• Jaroszewicz J.
      • Calle Serrano B.
      • Wursthorn K.
      • Deterding K.
      • Schlue J.
      • Raupach R.
      • et al.
      Hepatitis B surface antigen (HBsAg) levels in the natural history of hepatitis B virus (HBV)-infection: a European perspective.
      • Nguyen T.
      • Thompson A.J.
      • Bowden S.
      • Croagh C.
      • Bell S.
      • Desmond P.V.
      • et al.
      Hepatitis B surface antigen levels during the natural history of chronic hepatitis B: a perspective on Asia.
      • Turyadi
      • Thedja M.D.
      • Ie S.I.
      • Harahap A.R.
      • El-Khobar K.E.
      • Roni M.
      • et al.
      HBsAg, HBeAg and HBV DNA level changes and precore/basal core promoter mutations in the natural history of chronic hepatitis B in Indonesian patients.
      Certain HBV variants with basal core promoter (BCP) A1762T/G1764A or precore (PC) G1896A mutations could influence the synthesis of HBeAg.
      • Thompson A.J.
      • Nguyen T.
      • Iser D.
      • Ayres A.
      • Jackson K.
      • Littlejohn M.
      • et al.
      Serum hepatitis B surface antigen and hepatitis B e antigen titers: disease phase influences correlation with viral load and intrahepatic hepatitis B virus markers.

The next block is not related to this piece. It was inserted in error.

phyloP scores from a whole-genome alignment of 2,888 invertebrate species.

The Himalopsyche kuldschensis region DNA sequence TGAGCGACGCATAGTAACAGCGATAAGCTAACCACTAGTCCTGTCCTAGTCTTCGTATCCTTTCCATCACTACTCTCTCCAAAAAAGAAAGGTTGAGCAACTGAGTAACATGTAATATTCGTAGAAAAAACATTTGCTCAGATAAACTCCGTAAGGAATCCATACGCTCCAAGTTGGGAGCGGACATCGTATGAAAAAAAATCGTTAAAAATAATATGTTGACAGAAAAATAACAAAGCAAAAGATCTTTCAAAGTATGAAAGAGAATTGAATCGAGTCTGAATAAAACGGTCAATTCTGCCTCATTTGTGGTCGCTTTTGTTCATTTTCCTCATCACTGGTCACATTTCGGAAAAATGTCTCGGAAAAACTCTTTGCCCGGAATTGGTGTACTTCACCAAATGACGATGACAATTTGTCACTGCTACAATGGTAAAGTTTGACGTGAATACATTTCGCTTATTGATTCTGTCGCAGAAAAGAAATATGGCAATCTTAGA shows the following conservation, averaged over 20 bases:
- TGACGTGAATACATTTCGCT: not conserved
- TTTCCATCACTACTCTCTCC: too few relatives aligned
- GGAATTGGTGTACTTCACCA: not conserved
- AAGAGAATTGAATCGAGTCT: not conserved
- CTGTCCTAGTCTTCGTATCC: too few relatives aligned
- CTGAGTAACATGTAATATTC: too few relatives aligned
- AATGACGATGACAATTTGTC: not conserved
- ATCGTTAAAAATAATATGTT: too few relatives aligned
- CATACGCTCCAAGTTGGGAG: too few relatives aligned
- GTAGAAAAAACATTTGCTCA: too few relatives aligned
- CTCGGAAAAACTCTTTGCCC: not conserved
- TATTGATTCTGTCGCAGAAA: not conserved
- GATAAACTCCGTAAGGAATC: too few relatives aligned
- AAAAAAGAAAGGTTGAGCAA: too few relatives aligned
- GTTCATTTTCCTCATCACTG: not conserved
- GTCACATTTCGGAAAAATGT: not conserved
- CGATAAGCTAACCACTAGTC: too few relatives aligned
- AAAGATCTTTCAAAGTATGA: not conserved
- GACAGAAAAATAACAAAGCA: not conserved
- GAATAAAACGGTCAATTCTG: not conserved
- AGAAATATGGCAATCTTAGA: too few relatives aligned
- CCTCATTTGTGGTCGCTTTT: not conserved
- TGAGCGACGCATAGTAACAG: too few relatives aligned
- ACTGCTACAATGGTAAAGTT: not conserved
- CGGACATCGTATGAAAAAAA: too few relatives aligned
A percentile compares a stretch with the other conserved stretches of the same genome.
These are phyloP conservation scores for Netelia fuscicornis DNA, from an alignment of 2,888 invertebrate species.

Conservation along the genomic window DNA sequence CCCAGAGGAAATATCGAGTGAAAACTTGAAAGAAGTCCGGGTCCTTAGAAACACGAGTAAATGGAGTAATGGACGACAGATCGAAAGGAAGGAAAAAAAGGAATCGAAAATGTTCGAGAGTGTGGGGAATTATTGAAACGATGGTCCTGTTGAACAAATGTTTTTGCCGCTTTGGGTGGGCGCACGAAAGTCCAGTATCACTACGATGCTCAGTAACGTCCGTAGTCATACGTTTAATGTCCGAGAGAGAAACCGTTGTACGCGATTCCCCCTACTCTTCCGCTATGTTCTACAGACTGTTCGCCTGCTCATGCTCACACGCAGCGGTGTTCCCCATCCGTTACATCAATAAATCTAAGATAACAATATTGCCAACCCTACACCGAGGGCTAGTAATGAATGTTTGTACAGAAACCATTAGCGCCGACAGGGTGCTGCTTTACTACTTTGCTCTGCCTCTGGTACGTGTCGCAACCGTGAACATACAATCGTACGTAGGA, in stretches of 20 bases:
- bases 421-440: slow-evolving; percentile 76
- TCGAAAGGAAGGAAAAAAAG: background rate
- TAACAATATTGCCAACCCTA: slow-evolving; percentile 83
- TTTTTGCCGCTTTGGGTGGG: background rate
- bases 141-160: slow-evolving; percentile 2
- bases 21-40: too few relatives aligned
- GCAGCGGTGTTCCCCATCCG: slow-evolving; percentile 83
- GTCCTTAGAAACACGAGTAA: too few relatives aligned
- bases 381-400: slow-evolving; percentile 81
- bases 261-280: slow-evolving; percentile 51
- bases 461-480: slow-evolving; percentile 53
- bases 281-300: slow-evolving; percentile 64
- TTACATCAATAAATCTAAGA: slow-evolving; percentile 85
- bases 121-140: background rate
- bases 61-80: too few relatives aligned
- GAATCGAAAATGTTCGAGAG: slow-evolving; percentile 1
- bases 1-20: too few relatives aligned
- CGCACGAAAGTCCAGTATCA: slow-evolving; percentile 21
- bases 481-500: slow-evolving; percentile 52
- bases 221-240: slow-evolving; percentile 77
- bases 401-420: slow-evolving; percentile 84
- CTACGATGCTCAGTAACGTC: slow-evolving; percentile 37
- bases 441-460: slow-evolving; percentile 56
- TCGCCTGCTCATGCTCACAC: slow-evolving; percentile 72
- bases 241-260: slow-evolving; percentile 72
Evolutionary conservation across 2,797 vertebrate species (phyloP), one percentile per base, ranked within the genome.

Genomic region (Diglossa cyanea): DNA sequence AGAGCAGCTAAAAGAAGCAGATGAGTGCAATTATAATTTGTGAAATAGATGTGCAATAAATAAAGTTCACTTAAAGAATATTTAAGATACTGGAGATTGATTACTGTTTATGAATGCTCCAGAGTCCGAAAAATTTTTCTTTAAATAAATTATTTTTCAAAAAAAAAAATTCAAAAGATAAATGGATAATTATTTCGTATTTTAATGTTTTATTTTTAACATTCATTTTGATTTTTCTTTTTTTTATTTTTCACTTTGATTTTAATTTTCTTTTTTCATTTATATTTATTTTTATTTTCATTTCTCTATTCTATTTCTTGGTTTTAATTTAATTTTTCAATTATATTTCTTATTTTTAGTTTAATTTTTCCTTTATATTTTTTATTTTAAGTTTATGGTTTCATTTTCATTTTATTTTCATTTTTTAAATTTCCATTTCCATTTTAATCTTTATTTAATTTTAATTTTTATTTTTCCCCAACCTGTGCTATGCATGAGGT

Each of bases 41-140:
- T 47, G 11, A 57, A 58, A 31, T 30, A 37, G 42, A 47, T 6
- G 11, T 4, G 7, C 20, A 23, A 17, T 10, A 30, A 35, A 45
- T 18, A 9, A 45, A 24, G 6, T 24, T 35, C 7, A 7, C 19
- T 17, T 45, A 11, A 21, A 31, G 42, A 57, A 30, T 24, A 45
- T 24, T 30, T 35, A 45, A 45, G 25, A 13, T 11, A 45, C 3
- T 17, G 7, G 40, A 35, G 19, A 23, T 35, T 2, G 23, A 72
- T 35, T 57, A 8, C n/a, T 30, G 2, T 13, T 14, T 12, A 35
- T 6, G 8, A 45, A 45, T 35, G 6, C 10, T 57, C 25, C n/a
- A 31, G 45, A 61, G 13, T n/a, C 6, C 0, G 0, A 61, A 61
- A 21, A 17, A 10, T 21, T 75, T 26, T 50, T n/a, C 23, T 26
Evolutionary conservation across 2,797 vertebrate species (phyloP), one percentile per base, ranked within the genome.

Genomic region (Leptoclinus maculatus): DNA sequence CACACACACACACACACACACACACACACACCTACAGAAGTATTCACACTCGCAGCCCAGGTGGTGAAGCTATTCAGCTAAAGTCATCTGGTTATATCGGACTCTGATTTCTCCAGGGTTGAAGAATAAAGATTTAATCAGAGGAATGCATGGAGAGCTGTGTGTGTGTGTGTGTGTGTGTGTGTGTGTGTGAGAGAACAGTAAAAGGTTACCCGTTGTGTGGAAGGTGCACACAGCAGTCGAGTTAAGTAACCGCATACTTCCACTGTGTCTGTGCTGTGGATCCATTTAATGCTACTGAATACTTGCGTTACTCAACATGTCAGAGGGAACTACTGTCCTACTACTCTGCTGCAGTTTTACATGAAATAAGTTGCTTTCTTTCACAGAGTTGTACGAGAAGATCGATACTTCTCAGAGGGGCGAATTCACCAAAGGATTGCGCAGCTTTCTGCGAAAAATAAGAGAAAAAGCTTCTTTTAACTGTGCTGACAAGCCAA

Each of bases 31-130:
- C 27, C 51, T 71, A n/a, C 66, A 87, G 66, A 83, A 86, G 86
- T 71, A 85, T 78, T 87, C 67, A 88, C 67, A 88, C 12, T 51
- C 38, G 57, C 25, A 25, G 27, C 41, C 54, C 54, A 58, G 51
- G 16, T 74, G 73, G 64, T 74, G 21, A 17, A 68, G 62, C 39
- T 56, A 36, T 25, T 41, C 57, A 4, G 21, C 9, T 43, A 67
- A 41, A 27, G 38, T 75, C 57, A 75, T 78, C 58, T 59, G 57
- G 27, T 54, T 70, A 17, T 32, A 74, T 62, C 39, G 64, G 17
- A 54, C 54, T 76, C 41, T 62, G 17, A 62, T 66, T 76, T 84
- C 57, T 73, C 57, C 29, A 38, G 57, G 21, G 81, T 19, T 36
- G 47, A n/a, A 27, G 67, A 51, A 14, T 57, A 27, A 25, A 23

The presence of these variants needs to be taken into account since they often occur in endemic areas and may be associated with certain HBV genotypes that differ among geographical regions.
      • Utama A.
      • Purwantomo S.
      • Siburian M.D.
      • Dhenni R.
      • Gani R.A.
      • Hasan I.
      • et al.
      Hepatitis B virus subgenotypes and basal core promoter mutations in Indonesia.
      • Yuen M.F.
      • Sablon E.
      • Tanaka Y.
      • Kato T.
      • Mizokami M.
      • Doutreloigne J.
      • et al.
      Epidemiological study of hepatitis B virus genotypes, core promoter and precore mutations of chronic hepatitis B infection in Hong Kong.
      This study aimed to evaluate the usefulness of quantitative HBsAg as a viral load predictor in pregnant women with CHB in Makassar, Indonesia, and to analyse the association of the HBsAg level and viral load with the HBeAg status, as well as the molecular characteristics of HBV variants defective for HBeAg production.